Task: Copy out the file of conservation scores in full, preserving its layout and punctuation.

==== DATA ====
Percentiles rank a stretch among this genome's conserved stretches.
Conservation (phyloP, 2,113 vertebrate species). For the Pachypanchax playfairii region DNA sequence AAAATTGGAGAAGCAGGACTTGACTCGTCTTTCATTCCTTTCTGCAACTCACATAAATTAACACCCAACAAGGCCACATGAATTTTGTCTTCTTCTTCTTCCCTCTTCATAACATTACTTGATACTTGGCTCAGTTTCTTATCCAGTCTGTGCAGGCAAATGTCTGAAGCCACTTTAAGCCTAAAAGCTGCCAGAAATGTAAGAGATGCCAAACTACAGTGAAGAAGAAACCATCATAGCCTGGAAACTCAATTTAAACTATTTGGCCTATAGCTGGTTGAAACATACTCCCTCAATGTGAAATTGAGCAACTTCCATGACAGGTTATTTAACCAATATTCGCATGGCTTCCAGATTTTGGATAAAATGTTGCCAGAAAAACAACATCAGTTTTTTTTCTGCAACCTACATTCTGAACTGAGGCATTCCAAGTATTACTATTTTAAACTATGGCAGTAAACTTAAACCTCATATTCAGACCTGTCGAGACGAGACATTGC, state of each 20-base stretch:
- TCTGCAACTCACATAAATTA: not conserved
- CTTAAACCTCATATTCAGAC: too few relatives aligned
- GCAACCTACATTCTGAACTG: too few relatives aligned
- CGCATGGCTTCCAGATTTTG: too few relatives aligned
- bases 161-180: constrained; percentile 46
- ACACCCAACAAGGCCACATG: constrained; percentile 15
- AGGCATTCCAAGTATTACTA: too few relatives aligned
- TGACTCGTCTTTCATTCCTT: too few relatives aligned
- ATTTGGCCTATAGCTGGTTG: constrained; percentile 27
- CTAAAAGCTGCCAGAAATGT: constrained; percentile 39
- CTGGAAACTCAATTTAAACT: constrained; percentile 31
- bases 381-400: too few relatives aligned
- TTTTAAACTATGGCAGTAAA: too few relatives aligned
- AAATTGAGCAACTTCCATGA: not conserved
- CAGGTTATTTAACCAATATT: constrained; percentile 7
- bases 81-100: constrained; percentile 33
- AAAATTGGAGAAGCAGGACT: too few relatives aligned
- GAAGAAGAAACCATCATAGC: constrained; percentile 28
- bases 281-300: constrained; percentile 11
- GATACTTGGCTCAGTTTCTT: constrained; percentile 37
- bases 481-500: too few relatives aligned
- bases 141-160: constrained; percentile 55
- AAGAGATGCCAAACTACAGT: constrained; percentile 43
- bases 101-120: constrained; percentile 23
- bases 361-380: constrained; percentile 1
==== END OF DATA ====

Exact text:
Percentiles rank a stretch among this genome's conserved stretches.
Conservation (phyloP, 2,113 vertebrate species). For the Pachypanchax playfairii region DNA sequence AAAATTGGAGAAGCAGGACTTGACTCGTCTTTCATTCCTTTCTGCAACTCACATAAATTAACACCCAACAAGGCCACATGAATTTTGTCTTCTTCTTCTTCCCTCTTCATAACATTACTTGATACTTGGCTCAGTTTCTTATCCAGTCTGTGCAGGCAAATGTCTGAAGCCACTTTAAGCCTAAAAGCTGCCAGAAATGTAAGAGATGCCAAACTACAGTGAAGAAGAAACCATCATAGCCTGGAAACTCAATTTAAACTATTTGGCCTATAGCTGGTTGAAACATACTCCCTCAATGTGAAATTGAGCAACTTCCATGACAGGTTATTTAACCAATATTCGCATGGCTTCCAGATTTTGGATAAAATGTTGCCAGAAAAACAACATCAGTTTTTTTTCTGCAACCTACATTCTGAACTGAGGCATTCCAAGTATTACTATTTTAAACTATGGCAGTAAACTTAAACCTCATATTCAGACCTGTCGAGACGAGACATTGC, state of each 20-base stretch:
- TCTGCAACTCACATAAATTA: not conserved
- CTTAAACCTCATATTCAGAC: too few relatives aligned
- GCAACCTACATTCTGAACTG: too few relatives aligned
- CGCATGGCTTCCAGATTTTG: too few relatives aligned
- bases 161-180: constrained; percentile 46
- ACACCCAACAAGGCCACATG: constrained; percentile 15
- AGGCATTCCAAGTATTACTA: too few relatives aligned
- TGACTCGTCTTTCATTCCTT: too few relatives aligned
- ATTTGGCCTATAGCTGGTTG: constrained; percentile 27
- CTAAAAGCTGCCAGAAATGT: constrained; percentile 39
- CTGGAAACTCAATTTAAACT: constrained; percentile 31
- bases 381-400: too few relatives aligned
- TTTTAAACTATGGCAGTAAA: too few relatives aligned
- AAATTGAGCAACTTCCATGA: not conserved
- CAGGTTATTTAACCAATATT: constrained; percentile 7
- bases 81-100: constrained; percentile 33
- AAAATTGGAGAAGCAGGACT: too few relatives aligned
- GAAGAAGAAACCATCATAGC: constrained; percentile 28
- bases 281-300: constrained; percentile 11
- GATACTTGGCTCAGTTTCTT: constrained; percentile 37
- bases 481-500: too few relatives aligned
- bases 141-160: constrained; percentile 55
- AAGAGATGCCAAACTACAGT: constrained; percentile 43
- bases 101-120: constrained; percentile 23
- bases 361-380: constrained; percentile 1